The world has gone mad. Or, so it seems.
Volatility. The world is constantly changing, and becoming more unstable each day.
Uncertainty. It’s becoming more difficult to anticipate events or predict how they’ll unfold.
Complexity. Problems and their repercussions are more multi-layered, harder to understand.
Ambiguity. Not everything is black and white.
How are we to deal with all of this VUCA?
First, it can be helpful to completely understand and accept (both intellectually and emotionally) that VUCA is the very nature of existence. And, while the internet and other forms of media amplify and bring all of this impermanence to our attention more frequently, there is really nothing new in any of this.
- Things wear out.
- Experiences fade.
- Circumstances change.
- Structures are unstable.
- People get sick and die.
What is, perhaps, more present today than in the past is the desire for our world to be otherwise. We crave stability, certainty, simplicity, and clarity. Unfortunately, that craving can lead to disappointment, frustration, and even suffering.
The rational/analytical mind believes that it can create the causes and conditions that will “fix” all this VUCA. That’s a big mistake, and all the activity generated from trying to control situations will exhaust you. When you’ve been tossed into the white water rapids of life, there is very little left-brain activity that will help. It’s best just to relax and flow with the river until it casts you ashore (or, you drown). This is called acceptance.
Once you give up the resistance to what is, and the desire to fix and control all the VUCA, it’s possible to generate an intention for being at peace and in harmony. From that state of being, you can take action, if necessary.
Action can take many forms. For example, you may choose to downsize your house and give away most of your material goods in order to simplify your life. I recently did so and can share that the “de-stuffing” was extraordinarily liberating. Or, upon accepting a particularly VUCA situation, you may choose to reach out to a colleague or friend and ask for help. Whatever action you take, so long as it aligns your intention for peace and harmony, it will be on target.
Leading in a VUCA world takes courage and compassion. Courage to continue to engage with people and circumstances when there is no stability, certainty, simplicity, and clarity. Compassion for yourself and for others when things do not seem to be going your way.
Along the lines of compassion, I would like to convey a Zen story of a young man who had a VUCA breakdown in his life.
This young man went to a remote monastery and said to the Abbott: “I am disillusioned with life and wish to attain enlightenment to be free from suffering. But I have no capacity for sticking long at anything. I could never do long years of meditation and study and austerity; I will relapse and be drawn back to the world again, painful though I know it to be. Is there any short way for people like me?”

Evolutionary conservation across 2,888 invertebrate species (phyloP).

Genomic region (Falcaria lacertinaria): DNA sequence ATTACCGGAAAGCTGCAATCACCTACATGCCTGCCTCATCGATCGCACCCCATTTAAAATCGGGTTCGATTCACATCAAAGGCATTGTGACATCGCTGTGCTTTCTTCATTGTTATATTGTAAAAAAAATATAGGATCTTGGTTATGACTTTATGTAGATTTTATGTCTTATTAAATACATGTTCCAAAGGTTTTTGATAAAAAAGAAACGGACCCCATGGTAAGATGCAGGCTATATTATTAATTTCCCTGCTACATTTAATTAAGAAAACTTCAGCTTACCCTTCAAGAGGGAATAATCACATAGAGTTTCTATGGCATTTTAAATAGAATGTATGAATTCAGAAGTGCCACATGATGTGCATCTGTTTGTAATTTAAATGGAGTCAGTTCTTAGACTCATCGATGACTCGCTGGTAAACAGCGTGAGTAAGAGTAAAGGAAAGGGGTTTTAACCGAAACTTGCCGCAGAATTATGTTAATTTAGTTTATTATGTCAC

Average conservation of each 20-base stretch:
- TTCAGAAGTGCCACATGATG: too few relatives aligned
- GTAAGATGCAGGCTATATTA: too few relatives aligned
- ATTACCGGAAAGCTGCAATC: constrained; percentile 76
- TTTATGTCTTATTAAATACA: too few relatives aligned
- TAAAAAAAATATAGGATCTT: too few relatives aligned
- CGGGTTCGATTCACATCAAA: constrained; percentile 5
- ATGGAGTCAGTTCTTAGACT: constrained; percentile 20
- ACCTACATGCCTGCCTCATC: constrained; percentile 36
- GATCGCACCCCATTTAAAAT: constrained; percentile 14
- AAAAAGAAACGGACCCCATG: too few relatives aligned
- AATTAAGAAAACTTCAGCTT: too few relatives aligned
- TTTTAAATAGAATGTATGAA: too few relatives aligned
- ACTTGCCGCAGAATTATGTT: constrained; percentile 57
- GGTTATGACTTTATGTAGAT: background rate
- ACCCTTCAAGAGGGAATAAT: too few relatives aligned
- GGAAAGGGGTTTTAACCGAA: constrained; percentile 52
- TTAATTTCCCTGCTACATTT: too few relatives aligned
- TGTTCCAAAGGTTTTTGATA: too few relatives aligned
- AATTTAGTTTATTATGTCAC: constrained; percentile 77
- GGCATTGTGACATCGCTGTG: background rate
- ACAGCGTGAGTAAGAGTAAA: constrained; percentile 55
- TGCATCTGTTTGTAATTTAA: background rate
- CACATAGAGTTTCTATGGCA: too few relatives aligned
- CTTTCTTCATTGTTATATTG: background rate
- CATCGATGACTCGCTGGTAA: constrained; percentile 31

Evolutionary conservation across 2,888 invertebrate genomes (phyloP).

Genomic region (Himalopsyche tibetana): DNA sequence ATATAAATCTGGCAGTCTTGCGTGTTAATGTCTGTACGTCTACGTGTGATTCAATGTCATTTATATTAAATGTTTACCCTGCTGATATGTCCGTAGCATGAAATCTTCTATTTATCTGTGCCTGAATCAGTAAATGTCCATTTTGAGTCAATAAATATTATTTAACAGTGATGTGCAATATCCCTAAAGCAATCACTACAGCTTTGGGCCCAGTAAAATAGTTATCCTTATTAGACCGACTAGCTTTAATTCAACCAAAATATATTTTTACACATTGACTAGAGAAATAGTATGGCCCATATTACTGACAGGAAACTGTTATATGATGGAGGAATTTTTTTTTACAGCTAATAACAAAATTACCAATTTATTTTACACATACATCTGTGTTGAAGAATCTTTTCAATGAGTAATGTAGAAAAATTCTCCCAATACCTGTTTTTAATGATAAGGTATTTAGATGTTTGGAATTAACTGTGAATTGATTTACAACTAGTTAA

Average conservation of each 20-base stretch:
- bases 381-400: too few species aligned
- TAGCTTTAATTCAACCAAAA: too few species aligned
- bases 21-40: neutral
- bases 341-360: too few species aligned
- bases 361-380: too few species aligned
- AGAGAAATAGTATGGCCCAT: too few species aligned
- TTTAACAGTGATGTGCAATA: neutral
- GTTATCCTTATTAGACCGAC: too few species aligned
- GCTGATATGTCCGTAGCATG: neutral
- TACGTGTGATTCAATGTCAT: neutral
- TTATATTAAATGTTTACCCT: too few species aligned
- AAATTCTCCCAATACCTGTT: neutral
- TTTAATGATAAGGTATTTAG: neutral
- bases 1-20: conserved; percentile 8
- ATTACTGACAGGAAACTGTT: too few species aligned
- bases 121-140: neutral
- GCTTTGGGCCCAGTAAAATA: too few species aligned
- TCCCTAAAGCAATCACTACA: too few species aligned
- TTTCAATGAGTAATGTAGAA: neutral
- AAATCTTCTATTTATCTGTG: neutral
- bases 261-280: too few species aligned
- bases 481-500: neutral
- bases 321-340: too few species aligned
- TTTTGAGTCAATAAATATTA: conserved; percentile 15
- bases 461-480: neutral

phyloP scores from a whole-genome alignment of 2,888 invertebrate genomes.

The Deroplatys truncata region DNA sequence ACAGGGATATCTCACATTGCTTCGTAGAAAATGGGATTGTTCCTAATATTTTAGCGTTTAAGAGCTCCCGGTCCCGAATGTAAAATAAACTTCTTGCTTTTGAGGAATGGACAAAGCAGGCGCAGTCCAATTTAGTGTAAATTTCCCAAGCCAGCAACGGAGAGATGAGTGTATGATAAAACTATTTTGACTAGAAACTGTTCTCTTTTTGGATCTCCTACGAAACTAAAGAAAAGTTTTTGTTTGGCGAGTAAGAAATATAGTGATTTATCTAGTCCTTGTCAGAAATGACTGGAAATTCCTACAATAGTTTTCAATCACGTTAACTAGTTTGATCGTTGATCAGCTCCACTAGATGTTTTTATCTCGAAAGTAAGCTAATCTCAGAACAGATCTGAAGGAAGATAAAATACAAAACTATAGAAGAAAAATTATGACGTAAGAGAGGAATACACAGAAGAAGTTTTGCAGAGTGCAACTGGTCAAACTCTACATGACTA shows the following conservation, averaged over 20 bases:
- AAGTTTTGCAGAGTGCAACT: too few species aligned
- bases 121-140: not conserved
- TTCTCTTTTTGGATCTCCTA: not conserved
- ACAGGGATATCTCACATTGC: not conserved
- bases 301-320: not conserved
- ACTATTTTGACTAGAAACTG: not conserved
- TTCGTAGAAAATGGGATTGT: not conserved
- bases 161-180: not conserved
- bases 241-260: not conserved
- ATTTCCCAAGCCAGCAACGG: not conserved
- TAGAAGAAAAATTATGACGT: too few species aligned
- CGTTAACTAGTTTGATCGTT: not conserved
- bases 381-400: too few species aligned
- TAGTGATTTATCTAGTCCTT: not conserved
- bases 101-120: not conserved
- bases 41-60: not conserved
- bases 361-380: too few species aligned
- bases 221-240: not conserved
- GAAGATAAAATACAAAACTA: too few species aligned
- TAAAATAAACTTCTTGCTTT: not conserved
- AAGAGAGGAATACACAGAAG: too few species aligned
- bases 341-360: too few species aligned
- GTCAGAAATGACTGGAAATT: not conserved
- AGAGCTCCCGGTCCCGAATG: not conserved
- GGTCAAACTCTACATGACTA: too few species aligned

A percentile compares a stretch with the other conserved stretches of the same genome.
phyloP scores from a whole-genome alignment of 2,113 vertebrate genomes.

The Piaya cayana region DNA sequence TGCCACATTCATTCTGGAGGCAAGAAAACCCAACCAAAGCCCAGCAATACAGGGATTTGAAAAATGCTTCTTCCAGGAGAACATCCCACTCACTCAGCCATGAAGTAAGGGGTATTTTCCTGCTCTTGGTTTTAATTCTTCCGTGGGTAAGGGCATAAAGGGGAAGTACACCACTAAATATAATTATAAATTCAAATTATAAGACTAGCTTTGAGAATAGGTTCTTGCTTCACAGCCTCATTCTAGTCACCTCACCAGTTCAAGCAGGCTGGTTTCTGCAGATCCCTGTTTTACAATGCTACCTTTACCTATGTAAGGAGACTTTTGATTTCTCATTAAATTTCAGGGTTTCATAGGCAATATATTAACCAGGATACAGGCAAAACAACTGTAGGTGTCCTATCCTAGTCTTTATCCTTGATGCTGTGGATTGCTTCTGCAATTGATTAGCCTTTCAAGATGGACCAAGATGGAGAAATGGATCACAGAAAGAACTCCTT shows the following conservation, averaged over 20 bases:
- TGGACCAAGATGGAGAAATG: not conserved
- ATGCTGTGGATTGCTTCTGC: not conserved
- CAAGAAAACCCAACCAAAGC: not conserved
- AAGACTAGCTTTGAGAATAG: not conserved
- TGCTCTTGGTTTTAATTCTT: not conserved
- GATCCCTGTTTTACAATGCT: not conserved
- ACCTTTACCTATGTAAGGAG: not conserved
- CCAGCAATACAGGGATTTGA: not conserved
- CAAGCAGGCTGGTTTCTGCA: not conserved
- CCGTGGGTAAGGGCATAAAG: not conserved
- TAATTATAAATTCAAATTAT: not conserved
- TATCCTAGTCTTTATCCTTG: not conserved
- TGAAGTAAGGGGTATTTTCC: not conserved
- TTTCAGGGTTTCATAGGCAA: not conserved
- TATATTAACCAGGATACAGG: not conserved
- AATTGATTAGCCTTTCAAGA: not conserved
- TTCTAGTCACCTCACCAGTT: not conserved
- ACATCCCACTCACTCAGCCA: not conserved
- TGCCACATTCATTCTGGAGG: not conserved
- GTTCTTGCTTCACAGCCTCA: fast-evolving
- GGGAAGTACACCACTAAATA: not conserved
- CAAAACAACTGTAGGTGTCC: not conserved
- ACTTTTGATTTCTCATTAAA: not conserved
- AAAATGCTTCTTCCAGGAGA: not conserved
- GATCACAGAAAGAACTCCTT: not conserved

“There is,” said the Abbott, “if you are really determined. Tell me, is there anything that you are good at?”
“Why, nothing really. We were rich, and I did not have to work. I suppose the thing I’m not too bad at is chess.”
The Abbott thought for a moment, and then said to his attendant: “Call such-and-such a monk, and tell him to bring his chess set.”
The monk came and set up the game. The Abbott sent for a sword, and he showed it to the young man and the monk.
“O monk,” he said, “you have vowed obedience to me as your Abbott, and now I require it of you. You will play a game of chess with this youth, and if you lose, I shall cut off your head with this sword. If you win, I shall cut off the head of this young man; chess is the only thing he does well, and if he loses, he deserves to lose his head also.”
The two looked at Abbott’s face and saw that he meant it: he would cut off the head of the loser.
They began to play. With the opening moves, the youth felt the sweat trickling down to his heels as he played for his life. The chessboard became his whole world; he was entirely concentrated on it. At first, he had somewhat the worst of it, but then the monk made a mistake, and he seized his chance to launch a strong attack. As the monk’s position crumbled, he looked at him. He saw the face of intelligence and sincerity, worn with years of austerity and effort. He thought of his own worthless life, and a wave of compassion came over him. He deliberately made a blunder and then another blunder, ruining his position and leaving himself defenseless.
The Abbott suddenly leaned forward and upset board with the sword, scattering all the pieces and ending the game.
The youth and the monk sat perplexed.
“There is no winner and no loser,” declared the Abbott. “No head will fall here today.”
The Abbott then turned to the young man and said: “You have learned two things today: concentration and compassion. Since you have compassion, you’ll do.”